Finally, refrain from posting about the truck accident, your injuries, or your legal claims on social media. Insurance companies and defense lawyers often monitor the social media accounts of accident victims for any posts to contradict their claims. For example, if you post your recollection of the accident on social media but your post contradicts your official statement, the trucking company or its insurer may use your posts to damage your credibility.
In addition, if you post photos or videos of yourself participating in physical activity or traveling while you claim to have debilitating injuries, those posts may undercut your claim. Even posting negative comments about the trucking company, the insurance company, or defense lawyers can call your motives for filing your claim into question.
You should consider deactivating your social media accounts or placing them in the strictest privacy setting to prevent insurers or defense attorneys from viewing your profiles and posts. You should also refuse connection or friend requests from anyone you do not know.
The Process of Filing a Truck Accident Claim
Pursuing compensation in a truck accident claim may involve several different steps, including the following.
First, your truck accident attorney should investigate the accident to secure evidence for your legal claim. Investigation of a truck accident may include taking photos and videos of the scene, obtaining surveillance or traffic camera footage of the accident, speaking to eyewitnesses, and reviewing police crash reports.
Your attorney may also consult accident reconstruction, automotive engineering, or trucking industry experts for reports and opinion testimony to help explain the technical aspects of your case. Expert testimony can clarify issues such as the causes of the accident, whether the truck suffered a defect or mechanical failure, or whether the trucking company failed to follow safety regulations.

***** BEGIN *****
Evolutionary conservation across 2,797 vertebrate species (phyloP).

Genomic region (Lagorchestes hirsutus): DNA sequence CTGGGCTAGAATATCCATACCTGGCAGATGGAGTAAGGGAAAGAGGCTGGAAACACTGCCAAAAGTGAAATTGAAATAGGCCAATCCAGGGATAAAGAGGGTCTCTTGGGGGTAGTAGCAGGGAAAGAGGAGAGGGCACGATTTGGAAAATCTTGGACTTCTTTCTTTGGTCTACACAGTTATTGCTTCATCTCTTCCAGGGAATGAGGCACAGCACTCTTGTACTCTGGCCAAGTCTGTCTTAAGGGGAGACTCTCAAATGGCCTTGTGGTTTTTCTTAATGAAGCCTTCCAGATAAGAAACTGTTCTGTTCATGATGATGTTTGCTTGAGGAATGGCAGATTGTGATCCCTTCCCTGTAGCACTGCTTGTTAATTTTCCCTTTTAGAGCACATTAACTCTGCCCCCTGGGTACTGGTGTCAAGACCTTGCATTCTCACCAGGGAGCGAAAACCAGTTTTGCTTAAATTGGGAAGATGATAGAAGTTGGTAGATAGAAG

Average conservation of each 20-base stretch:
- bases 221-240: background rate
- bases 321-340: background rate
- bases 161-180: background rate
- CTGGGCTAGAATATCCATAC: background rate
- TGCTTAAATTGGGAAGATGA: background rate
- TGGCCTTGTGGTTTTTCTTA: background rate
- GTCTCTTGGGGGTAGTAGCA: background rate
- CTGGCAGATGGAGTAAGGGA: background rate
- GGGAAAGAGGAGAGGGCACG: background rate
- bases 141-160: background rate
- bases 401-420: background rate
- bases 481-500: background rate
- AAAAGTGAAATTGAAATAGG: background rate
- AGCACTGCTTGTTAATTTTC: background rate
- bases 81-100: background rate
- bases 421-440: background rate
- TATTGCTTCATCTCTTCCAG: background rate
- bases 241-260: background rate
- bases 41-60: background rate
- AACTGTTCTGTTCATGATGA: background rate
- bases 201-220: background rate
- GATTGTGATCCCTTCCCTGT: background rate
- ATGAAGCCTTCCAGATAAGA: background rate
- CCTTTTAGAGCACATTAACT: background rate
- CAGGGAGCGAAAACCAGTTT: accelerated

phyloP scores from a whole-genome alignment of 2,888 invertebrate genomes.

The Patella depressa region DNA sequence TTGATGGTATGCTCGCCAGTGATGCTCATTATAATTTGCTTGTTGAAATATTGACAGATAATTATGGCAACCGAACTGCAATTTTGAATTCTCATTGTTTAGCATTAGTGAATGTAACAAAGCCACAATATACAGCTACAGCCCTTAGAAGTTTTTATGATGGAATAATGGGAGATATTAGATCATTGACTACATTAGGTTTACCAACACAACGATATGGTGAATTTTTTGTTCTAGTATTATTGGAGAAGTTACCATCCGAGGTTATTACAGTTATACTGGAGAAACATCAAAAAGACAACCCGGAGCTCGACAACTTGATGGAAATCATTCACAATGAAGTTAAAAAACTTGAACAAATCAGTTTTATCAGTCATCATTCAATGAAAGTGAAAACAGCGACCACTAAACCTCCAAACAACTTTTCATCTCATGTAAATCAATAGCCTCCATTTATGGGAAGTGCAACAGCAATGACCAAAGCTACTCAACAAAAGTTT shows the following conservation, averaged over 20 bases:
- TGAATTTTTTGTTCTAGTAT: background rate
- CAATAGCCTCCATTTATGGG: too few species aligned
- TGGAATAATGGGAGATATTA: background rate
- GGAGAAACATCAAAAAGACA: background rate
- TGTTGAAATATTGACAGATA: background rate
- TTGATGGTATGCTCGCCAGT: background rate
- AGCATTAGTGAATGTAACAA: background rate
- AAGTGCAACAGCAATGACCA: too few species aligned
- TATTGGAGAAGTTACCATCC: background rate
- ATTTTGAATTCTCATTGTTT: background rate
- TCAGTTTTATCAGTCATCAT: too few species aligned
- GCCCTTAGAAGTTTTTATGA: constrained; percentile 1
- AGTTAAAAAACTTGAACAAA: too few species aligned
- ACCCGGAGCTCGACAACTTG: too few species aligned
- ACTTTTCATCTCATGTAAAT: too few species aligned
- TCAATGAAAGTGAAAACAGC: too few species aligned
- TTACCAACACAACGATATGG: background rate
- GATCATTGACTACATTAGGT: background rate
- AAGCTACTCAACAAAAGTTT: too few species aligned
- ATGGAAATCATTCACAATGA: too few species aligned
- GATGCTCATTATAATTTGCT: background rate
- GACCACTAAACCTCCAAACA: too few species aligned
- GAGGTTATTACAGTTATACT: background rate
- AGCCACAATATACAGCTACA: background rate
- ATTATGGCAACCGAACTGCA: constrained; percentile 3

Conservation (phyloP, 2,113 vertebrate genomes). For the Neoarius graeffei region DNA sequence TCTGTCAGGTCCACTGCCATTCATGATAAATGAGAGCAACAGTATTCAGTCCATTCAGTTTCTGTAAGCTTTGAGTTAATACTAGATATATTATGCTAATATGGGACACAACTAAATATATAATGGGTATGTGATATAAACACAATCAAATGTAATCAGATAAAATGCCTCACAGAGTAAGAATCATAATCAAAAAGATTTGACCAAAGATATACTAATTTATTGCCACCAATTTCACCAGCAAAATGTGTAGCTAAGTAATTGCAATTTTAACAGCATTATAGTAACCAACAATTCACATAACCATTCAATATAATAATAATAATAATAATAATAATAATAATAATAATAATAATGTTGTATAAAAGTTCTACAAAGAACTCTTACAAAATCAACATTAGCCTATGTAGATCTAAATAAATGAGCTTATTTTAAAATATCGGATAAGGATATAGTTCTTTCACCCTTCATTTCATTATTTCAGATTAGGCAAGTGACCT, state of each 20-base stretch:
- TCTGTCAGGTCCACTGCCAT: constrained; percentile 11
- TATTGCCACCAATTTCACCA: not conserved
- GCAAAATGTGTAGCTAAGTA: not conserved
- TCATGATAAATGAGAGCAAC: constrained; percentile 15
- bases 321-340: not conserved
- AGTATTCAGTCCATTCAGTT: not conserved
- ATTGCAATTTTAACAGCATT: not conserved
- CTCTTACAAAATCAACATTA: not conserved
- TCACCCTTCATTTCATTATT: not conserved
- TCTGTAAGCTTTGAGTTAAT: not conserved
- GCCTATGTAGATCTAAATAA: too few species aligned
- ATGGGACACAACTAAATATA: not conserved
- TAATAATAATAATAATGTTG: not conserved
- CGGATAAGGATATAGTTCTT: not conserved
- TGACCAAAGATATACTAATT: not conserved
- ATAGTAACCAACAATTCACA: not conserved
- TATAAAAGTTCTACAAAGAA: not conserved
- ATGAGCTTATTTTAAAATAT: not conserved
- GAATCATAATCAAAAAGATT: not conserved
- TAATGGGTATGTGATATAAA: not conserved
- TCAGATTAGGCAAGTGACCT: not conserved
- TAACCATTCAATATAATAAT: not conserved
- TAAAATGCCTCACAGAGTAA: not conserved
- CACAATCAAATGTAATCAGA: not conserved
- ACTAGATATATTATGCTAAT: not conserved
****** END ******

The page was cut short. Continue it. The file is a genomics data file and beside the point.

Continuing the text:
2. Filing a Claim or Demand Letter
Your attorney will use the evidence gathered in the investigation to prepare a formal claim or demand letter to send to the trucking companies or their insurers. The demand letter notifies potentially liable parties or their insurers of your compensation claim, sets forth your allegations in support of your claim, and demands compensation for your expenses and losses from the truck accident.
3. Settlement Negotiations
Sending a claim or demand letter is the beginning of the settlement negotiation process. Most truck accident claims resolve through an out-of-court settlement. After receiving your demand letter, the trucking company or its insurer may issue a counteroffer for a lower amount of compensation. You and the other side may trade offers until reaching a mutually acceptable settlement figure.
4. Filing a Lawsuit
You will need to hire a truck accident lawyer, because eventually when you go to file a lawsuit against the party or parties at fault for the truck accident if you cannot settle before the expiration of the statute of limitations on your truck accident claim. The statute of limitations imposes a deadline on filing a lawsuit in your claim. In California, you must file a lawsuit within two years of the truck accident. Other states have their own statutes of limitations. Filing suit after the statute of limitations has expired on your claim will likely result in its permanent dismissal.
The discovery process follows the filing of a complaint and the opposing party’s answer at the beginning of a lawsuit. In discovery, the parties exchange evidence, documents, and information and take depositions from witnesses to narrow down the issues for trial.
6. Motion Practice
Parties in a truck accident lawsuit may file motions during and after discovery to resolve the case before trial. The court may grant judgment in favor of one side if the evidence uncovered during discovery leaves no disputed issues.
A lawsuit will eventually reach trial if not resolved by a motion to dismiss or for judgment. At trial, the parties present evidence, witnesses, and arguments to a jury or a judge sitting as the fact-finder. The jury or judge will issue a verdict to decide the issues at trial, which the court will turn into a judgment in favor of one side or the other.